In another comparative test, the reinforced biological sealants of the present invention and traditional fibrin glue mixtures were tested for relative bursting pressure. In this test, the fibrinogen content of the RBS and the traditional fibrin glues varied. This test consisted of the topical application of the RBS and the traditional fibrin glues as solidifying rings to a medical grade polyurethane tube having a 4 mm internal diameter. The rings made of the different formulations covered these tubes and repaired 2 mm diameter gaps. Then the rings were subjected to pressurization testing. The results are presented in Table 9.
TABLE 9______________________________________Mean bursting pressure after application time1 minute. Bursting Pressure, mm HgFibrinogen, g/l RBS Fibrin Adhesive______________________________________5 280 510 295 850 330 1570 336 20______________________________________
In 128 samples used for this study, the mean bursting pressure at time 30 seconds was 280 mm Hg in tubes repaired with RBS and from 5 (at low fibrinogen concentration) to 20 mm Hg (at fibrinogen concentration 70 mg per ml) in tubes repaired with different traditional fibrin glues. The difference in bursting pressure between RBS and the traditional fibrin glue formulation was statistically significant at all testing times, although after 60 minutes, when the traditional formulation became stronger, the difference was reduced.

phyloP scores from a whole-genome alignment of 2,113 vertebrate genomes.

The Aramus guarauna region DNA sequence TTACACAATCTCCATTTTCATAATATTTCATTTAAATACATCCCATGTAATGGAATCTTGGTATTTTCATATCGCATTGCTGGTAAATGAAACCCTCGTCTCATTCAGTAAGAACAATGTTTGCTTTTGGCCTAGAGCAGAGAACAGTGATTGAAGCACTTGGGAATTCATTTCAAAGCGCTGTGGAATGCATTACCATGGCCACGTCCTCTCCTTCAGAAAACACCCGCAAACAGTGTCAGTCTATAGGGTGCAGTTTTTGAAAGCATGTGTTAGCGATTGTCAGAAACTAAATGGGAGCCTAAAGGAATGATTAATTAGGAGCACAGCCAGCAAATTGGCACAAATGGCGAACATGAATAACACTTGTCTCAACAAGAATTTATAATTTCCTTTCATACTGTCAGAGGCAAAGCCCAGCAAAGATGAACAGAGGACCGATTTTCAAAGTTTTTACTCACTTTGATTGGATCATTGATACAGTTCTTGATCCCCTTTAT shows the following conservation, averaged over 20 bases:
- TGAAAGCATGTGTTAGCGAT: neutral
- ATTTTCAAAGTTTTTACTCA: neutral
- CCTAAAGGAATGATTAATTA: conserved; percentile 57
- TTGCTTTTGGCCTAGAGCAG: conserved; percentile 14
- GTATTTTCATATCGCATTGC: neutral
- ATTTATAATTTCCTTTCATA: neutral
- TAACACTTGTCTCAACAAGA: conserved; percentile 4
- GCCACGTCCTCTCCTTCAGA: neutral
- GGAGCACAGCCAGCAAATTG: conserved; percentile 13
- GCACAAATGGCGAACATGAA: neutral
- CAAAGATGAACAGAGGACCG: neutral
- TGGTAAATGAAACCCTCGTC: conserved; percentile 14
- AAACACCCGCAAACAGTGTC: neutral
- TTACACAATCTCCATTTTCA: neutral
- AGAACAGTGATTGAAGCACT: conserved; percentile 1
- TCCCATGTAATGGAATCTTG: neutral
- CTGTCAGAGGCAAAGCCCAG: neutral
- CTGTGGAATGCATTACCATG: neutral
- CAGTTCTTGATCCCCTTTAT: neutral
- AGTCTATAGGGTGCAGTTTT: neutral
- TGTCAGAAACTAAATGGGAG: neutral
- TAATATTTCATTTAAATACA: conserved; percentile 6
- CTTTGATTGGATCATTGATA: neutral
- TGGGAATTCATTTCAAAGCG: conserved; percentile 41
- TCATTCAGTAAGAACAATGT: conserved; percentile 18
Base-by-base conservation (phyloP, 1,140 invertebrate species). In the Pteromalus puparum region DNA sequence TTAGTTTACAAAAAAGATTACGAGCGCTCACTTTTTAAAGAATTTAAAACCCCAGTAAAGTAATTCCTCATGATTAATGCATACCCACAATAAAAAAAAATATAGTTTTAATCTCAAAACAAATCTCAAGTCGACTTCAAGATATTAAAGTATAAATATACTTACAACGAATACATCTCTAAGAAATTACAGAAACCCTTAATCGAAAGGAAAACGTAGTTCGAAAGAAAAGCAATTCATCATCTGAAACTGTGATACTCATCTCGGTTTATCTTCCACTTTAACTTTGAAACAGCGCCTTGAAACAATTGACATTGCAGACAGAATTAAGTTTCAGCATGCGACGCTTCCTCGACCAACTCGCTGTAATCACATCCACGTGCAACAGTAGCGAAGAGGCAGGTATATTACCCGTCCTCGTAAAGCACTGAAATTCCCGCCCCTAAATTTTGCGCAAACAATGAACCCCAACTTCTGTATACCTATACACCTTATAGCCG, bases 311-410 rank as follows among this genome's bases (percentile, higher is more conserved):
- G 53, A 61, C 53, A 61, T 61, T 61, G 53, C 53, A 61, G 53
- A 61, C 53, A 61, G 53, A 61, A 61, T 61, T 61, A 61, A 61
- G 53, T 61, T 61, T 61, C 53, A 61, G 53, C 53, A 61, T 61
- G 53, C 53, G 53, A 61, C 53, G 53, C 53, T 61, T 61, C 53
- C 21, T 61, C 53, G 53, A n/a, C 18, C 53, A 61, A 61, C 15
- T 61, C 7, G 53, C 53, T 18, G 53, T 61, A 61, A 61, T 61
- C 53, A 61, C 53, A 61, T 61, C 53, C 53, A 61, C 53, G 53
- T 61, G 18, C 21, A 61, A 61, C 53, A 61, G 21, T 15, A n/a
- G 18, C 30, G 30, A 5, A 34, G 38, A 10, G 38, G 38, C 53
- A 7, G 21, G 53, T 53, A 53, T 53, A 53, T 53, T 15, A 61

In vitro mechanical testing demonstrated that the reinforced biological sealant of the present invention formulation helps to stabilize the first few minutes following the hermetization and hemostasis. Thus, use of RBS would reduce the incidence of leakage during the first postoperative minutes, providing an opportunity to revascularize ischemic zones (e.g. myocardial infarct).
The topical use of RBS to hermetize sutures and prevent bleeding in dogs undergoing surgical suture of anastomoses was evaluated. Tables 10 and 11 present the fibrinogen and thrombin composition used to create the fibrinogen and thrombin films of the RBS. The RBS was made as described in Example 1.
TABLE 10______________________________________Fibrinogen composition.Description Concentration, g/liter______________________________________Fibrinogen 70TRIS 12.1Triton X-100 0.5Factor XIII 10,000 units/literDextran 70,000 400Tetracycline 2.0______________________________________